James D. Watson vs. Leon Kass
Print Friendly and PDF

I've just noticed that reviewer for The Associated Press writing before the controversy noticed that Watson had mentioned race, and didn't make much of it. He thought that Watson was dull, unless"you're interested in academia or how science gets done," which probably describes the book's target market, but ends his review with this:

But Watson ends the book with a provocative epilogue that raises sharp questions about how some potential genetic findings should be received in the future. The science, he says, must not be stifled by political correctness.
For example, he says scientists may identify malfunctioning genes that predispose people to habitually lie, steal or kill. "The thought that some people might be born to grow up wicked is inherently upsetting," he writes. "But if we find such behavior to be innate, the integrity of science, no less than that of ethics, demands that we let the truth be known."[Memoir by DNA pioneer is a big disappointment By MALCOLM RITTER Associated Press,September 30, 2007 ]

He ends his review by mentioning some of the same remarks on race that Steve Sailer noted here: "A priori, there is no firm reason to anticipate that the intellectual capacities of peoples geographically separated in their evolution should prove to have evolved identically."

Apparently he didn't see how much of a hot potato this would be. But I'd like to contrast Watson's remark that "the integrity of science, no less than that of ethics, demands that we let the truth be known" with what Leon Kass wrote when he reviewed The Bell Curve.

Kass felt that the integrity of science, no less than that of ethics, demanded that the truth be ...suppressed. Kass who was chair of President Bush's "Council On Bioethics", wrote in Intelligence and the social scientist [Public Interest, Summer, 1995]

At the very same time, an ad hoc committee of the Academy, chaired (if I remember rightly) by the eminent geneticist, Theodosius Dobzhansky, decided that the Academy should not commission a study - called for by Nobel laureate and Academy member, William Shockley - into the relation between race and intelligence. Nothing such a study might discover, the ad hoc committee argued, could, if known, possibly do anybody any good.
Though I was appalled at the cowardly censorship of our, in truth, very bland document, and though I was amused to see this double-barreled suppression of thought and inquiry by a collegium that had only scorn for the Church's suppression of Galileo, I remember being very impressed by the prudent and statesmanly report of Dobzhansky's committee, with whose conclusions I then agreed. It seemed to me then that a society founded on the self-evident truth of human equality - the equal dignity of each human being - had no business ranking racial groups, especially on the basis of alleged "scientifically measurable differences" in the powers that most make us human.

And later, he writes:

An unwise social science
Finally, then, was it wise to publish this book, and especially its discussion of racial differences in IQ and their possible genetic origins? The authors, who clearly take delight in speaking frankly (says Murray: "for once, there would be no euphemisms, no self-censorship, no ducking of tough questions"), have in fact considered this question. They acknowledge the risks, but have their reasons for speaking up. First, they wish to challenge the unexamined assumptions of our social policy concerning race: a belief in the genetic cognitive equality among the races and the possibility of equalizing existing socioeconomic differences by social intervention. Further, by breaking the taboo against public speech regarding genes, intelligence, and race, they hope to correct wrong and dangerous racist private opinions, which, they allege, are now widely held and wildly different from our (hypocritical) public orthodoxy of equality.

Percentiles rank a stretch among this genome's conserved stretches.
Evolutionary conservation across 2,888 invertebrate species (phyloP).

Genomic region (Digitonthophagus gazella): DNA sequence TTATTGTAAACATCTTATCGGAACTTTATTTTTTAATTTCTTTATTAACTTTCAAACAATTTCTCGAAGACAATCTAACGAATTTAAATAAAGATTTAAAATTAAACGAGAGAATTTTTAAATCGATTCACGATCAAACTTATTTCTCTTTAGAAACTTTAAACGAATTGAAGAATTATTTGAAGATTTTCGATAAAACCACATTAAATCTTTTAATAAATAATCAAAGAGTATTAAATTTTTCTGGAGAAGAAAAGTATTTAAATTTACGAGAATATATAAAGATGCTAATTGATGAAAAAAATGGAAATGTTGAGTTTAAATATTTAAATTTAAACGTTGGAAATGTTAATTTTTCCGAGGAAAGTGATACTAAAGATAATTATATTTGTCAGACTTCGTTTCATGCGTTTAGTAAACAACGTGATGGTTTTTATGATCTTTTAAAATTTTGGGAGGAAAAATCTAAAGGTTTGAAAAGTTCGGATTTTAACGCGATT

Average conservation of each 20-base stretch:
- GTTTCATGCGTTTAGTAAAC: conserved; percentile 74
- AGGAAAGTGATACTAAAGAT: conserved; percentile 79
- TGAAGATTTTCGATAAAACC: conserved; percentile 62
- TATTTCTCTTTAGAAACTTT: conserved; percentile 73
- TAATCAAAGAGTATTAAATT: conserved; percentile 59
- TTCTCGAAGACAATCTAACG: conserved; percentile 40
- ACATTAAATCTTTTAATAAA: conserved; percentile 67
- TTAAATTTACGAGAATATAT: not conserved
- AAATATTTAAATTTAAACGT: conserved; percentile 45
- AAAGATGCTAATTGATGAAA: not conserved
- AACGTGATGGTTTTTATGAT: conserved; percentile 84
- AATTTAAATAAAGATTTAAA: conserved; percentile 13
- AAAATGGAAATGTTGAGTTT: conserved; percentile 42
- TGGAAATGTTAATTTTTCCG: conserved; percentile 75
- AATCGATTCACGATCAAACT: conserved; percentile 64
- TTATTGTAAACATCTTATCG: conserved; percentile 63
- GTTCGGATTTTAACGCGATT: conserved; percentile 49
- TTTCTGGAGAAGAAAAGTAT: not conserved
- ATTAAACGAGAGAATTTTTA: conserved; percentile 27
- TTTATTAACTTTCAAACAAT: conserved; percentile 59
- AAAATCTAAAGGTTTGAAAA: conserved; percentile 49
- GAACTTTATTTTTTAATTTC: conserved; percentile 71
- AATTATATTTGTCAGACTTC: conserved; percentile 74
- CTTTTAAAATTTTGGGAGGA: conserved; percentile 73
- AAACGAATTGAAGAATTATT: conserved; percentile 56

Insufficiently appreciative that hypocrisy is the tribute vice pays to virtue, they seek the same (alleged) benefits that came from breaking the Victorian taboos against public chatter about sex (to which they compare ours about racial differences in IQ). Herrnstein and Murray want to let it all hang out: "Taboos breed not only ignorance but misinformation." A richer social science, seeking wisdom and not just statistical correlations, might understand that taboos - including the Victorian ones - are often the embodiments of reason and goodness. Our taboo about race, genes, and IQ seems to me profoundly wise. [PDF]

Kass is arguing for the suppression of truth because of its effects on society, and he seems to have no idea how such social policies, based on the assumption of equality of intelligence, affect the victims of "reverse discrimination," or how much affirmative action quotas cost businesses.

And even if these injustices went away, suppressing the truth is still wrong—trying to remain ignorant of one fact of science is, as Larry Niven observed in another context, like trying to eat one peanut. If you deliberately close your eyes to one fact, you'll bump into some other fact while you're walking around with your eyes closed. That's why this case is important.

Print Friendly and PDF